California. A corporation's principal place of business
is its “nerve center, ” or “the place where
a corporation's officers direct, control, and coordinate
the corporation's activities.” Hertz Corp. v.
Friend, 559 U.S. 77, 92-93 (2010). The nerve center is
more than just “where the corporation holds its board
meetings (for example, attend by directors and officers who
have traveled there for the occasion)” or “the
mere filing of a form like the Securities and Exchange
Commission's Form 10-K.” Id. at 93, 97.
has proffered substantial evidence establishing that
HLR's “nerve center” was relocated to South
San Francisco following Roche Holding Inc.'s acquisition
of Genentech. This includes a number of external press
releases and articles discussing Roche's relocation of
its commercial headquarters to South San Francisco.
See Dkt. No. 26-3 (“Roche is moving Jersey
headquarters to Calif.”); Dkt. No. 26-8 (“The
Genentech site in California . . . also serves as the
headquarters of Roche Commercial Operations for North
America.”); Dkt. No. 26-14 (“South San Francisco
site to become headquarters of combined U.S. commercial
operations.”); Dkt. No. 26-22 at 3 (“George
Abercrombie, CEO and President of Hoffman-La Roche Inc. . . .
will assist . . . with the transition of the U.S. Commercial
Headquarters from Nutley[, New Jersey] to South San
Francisco.”). Internal reports and SEC filings also
emphasize Roche's headquarter relocation, including a
2008 press release filed with the SEC in which HLR stated
that “[w]e will base the headquarters for the combined
Genentech and Roche U.S. pharma business at the Genentech
South San Francisco campus.” Dkt. No. 26-11 at 4;
see also Dkt. No. 26-4 (“We remain committed
to . . . locating the combined company's U.S.
headquarters at Genentech's current facility in South San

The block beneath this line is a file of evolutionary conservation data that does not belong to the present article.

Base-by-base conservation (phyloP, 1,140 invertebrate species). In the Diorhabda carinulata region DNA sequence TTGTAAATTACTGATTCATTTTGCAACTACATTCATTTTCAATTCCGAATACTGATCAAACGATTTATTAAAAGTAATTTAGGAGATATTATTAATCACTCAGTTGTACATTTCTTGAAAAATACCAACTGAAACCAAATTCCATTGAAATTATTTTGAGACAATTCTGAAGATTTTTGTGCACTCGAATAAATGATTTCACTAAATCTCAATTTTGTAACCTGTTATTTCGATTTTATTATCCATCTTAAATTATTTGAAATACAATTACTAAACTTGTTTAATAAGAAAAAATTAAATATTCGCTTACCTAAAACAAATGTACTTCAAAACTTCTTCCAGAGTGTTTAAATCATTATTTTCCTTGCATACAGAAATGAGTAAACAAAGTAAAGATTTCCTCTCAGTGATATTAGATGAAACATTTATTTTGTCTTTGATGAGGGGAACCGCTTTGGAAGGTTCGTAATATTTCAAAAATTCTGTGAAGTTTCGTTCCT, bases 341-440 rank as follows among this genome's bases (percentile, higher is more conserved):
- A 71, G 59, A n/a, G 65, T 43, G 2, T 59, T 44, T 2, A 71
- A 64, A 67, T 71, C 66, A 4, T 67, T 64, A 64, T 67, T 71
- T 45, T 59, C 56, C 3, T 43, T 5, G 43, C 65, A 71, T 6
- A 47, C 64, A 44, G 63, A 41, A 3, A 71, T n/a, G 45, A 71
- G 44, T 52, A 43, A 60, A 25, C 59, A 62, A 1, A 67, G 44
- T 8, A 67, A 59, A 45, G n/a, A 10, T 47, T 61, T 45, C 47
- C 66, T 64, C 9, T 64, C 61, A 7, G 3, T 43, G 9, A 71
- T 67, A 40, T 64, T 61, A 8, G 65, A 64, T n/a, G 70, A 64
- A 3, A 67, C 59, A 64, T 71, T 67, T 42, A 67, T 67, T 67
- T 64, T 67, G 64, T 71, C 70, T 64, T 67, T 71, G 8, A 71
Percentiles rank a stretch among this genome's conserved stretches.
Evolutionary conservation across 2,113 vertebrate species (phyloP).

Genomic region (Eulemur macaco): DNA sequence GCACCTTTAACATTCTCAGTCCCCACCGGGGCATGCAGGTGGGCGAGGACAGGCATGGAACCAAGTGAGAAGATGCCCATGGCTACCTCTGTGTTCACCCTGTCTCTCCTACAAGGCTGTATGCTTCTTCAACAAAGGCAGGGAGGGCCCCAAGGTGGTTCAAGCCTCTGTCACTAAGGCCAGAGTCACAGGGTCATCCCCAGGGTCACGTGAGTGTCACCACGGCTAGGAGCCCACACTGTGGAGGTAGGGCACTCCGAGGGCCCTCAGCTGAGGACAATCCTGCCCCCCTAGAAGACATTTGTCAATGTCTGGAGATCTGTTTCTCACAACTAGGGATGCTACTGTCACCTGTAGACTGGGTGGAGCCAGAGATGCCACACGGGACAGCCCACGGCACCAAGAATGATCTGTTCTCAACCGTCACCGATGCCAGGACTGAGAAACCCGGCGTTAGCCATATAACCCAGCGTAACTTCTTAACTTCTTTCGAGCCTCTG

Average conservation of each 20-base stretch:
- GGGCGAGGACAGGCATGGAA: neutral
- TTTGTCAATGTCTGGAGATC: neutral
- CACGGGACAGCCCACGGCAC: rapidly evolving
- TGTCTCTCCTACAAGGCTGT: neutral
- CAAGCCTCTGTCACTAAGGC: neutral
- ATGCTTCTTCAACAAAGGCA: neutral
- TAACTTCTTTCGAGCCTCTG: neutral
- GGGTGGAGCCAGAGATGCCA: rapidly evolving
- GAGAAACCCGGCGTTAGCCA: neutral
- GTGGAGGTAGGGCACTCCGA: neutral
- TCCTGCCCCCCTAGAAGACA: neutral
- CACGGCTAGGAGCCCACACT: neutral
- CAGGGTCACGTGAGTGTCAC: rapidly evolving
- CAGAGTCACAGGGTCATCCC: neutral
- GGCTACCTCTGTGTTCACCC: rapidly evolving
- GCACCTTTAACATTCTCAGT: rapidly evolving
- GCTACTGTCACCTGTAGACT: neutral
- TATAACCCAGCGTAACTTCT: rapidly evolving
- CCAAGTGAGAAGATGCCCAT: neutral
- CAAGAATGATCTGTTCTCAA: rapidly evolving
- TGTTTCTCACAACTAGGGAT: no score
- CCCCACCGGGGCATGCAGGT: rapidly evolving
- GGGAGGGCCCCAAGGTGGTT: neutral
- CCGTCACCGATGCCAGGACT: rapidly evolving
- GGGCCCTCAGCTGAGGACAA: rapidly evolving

Francisco.”). Other articles emphasize that
Genetech's Little Falls campus will house
“satellite” offices, including “corporate
support employees such as lawyers and procurement
executives.” Dkt. No. 26-6. Additional documents show
that HLR and Roche Laboratories' CEO, Sean A. Johnston,
maintains his primary business address in South San
Francisco. Dkt. Nos. 26-25, 26-26.
Roche Labs do not meaningfully dispute this evidence. HLR
puts substantial stock on a declaration by Gerald Bohm,
HLR's Assistant Secretary, for the proposition that
HLR's primary activities and decisions were “made
out of Little Falls, New Jersey.” Dkt. No. 28-7 ¶
11. The problem with the Bohm declaration is that it is
wholly conclusory and fails to provide facts that might
establish that HLR's principal place of business is in
Little Falls. For example, Bohm states that HLR's
“primary business activity is the licensing of its U.S.
patents, ” which is “directed from New
Jersey.” Id. ¶ 6. But Bohm does not
provide any information to back that up, or otherwise address
the evidence tendered by Matsuno. And while it may be true
that HLR's annual board of directors meeting takes place
“by unanimous written consent, which are prepared in
Little Falls, ” and that “the corporate minutes
books” are “housed in Little Falls, ”
id. ¶¶ 13-14, the Supreme Court has held
that a nerve center is “not simply an office where the
corporation holds its board meetings, ” Hertz,
559 U.S. at 93, let alone where such meeting agendas and
minutes are “prepared” or “housed.”
also worth noting that Bohm is far from clear about the
manner in which the board of directors and HLR's officers
manage and direct the corporation. He says only, again in
conclusory fashion, that five of HLR's “acting
officers sit and perform their job functions from Little
Falls.” Dkt. No. 28-7 ¶ 16. Bohm also does not
dispute that HLR's CEO Johnston is based in South San
Francisco, and offers only the tangential comment that
Johnston “holds director and/or officer positions for
other entities as well, ” including on Genentech,
Inc.'s board of directors. Id. ¶ 18.
not the first time that the California citizenship of HLR and
Roche Laboratories has been found. Two prior cases in this
district had no trouble in concluding on similar records that
HLR “failed to rebut evidence presented by Plaintiffs
indicating that HLR's ‘nerve center' is located
in California rather than New Jersey.” Sheets v. F.
Hoffmann-La Roche Ltd., No. 18-CV-04565-JST, 2018 WL
6428460 at *2 (N.D. Cal. Dec. 7, 2018); see also Pool v.